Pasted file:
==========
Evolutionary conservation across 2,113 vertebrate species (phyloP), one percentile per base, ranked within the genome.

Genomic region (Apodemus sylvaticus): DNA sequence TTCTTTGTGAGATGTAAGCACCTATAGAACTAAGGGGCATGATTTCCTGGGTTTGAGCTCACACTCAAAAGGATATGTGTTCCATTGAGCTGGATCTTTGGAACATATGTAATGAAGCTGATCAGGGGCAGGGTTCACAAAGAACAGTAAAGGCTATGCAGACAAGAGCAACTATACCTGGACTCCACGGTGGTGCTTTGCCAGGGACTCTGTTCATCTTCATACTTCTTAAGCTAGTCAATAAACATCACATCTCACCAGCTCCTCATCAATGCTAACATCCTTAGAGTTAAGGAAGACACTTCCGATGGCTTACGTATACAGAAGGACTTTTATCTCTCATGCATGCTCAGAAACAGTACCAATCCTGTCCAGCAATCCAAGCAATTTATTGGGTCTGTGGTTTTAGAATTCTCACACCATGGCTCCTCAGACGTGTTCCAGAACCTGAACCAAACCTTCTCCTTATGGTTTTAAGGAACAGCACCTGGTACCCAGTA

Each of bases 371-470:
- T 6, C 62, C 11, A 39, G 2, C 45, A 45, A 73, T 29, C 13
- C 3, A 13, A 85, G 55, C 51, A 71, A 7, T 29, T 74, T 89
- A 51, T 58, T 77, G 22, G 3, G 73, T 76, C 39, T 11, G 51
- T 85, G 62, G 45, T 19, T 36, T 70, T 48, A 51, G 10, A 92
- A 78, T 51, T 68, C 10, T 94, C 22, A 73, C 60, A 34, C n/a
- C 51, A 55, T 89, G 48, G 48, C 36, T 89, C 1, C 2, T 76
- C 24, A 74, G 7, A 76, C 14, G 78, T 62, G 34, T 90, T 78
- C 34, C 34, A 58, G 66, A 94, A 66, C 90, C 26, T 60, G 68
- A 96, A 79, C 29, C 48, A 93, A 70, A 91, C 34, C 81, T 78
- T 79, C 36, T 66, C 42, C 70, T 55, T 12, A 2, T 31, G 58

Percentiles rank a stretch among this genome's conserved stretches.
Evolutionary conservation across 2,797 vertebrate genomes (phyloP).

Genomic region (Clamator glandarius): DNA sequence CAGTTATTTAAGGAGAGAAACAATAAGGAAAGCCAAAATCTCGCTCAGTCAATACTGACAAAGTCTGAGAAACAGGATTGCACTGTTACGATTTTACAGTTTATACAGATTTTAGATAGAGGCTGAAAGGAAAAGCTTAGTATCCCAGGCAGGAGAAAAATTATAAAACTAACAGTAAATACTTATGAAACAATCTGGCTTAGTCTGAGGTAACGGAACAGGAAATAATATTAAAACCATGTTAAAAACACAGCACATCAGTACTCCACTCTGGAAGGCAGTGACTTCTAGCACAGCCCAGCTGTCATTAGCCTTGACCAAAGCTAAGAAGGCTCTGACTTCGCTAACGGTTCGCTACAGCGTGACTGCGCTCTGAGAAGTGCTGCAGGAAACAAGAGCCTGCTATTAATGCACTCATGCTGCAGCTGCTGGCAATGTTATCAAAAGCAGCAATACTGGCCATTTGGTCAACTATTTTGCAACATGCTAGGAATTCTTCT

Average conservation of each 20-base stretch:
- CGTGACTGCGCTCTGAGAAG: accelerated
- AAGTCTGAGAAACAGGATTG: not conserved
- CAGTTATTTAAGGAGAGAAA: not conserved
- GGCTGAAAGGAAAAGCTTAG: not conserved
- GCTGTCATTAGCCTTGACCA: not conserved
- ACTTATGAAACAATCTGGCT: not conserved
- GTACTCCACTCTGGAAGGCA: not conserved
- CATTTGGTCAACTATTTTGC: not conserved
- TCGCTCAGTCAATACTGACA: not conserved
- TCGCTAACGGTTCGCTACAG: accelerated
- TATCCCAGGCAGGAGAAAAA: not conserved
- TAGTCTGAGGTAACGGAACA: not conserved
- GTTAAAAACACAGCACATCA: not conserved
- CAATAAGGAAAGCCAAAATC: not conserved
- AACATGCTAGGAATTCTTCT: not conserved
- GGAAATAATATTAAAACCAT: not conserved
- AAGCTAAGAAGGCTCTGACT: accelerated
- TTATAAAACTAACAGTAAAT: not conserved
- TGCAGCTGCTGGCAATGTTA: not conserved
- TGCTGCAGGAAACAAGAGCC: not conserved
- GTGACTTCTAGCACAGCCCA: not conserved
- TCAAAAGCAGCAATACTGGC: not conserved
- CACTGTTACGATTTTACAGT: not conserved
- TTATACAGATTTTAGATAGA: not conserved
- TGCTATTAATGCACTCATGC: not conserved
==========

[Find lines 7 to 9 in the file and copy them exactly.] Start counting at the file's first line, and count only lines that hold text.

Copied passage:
- T 85, G 62, G 45, T 19, T 36, T 70, T 48, A 51, G 10, A 92
- A 78, T 51, T 68, C 10, T 94, C 22, A 73, C 60, A 34, C n/a
- C 51, A 55, T 89, G 48, G 48, C 36, T 89, C 1, C 2, T 76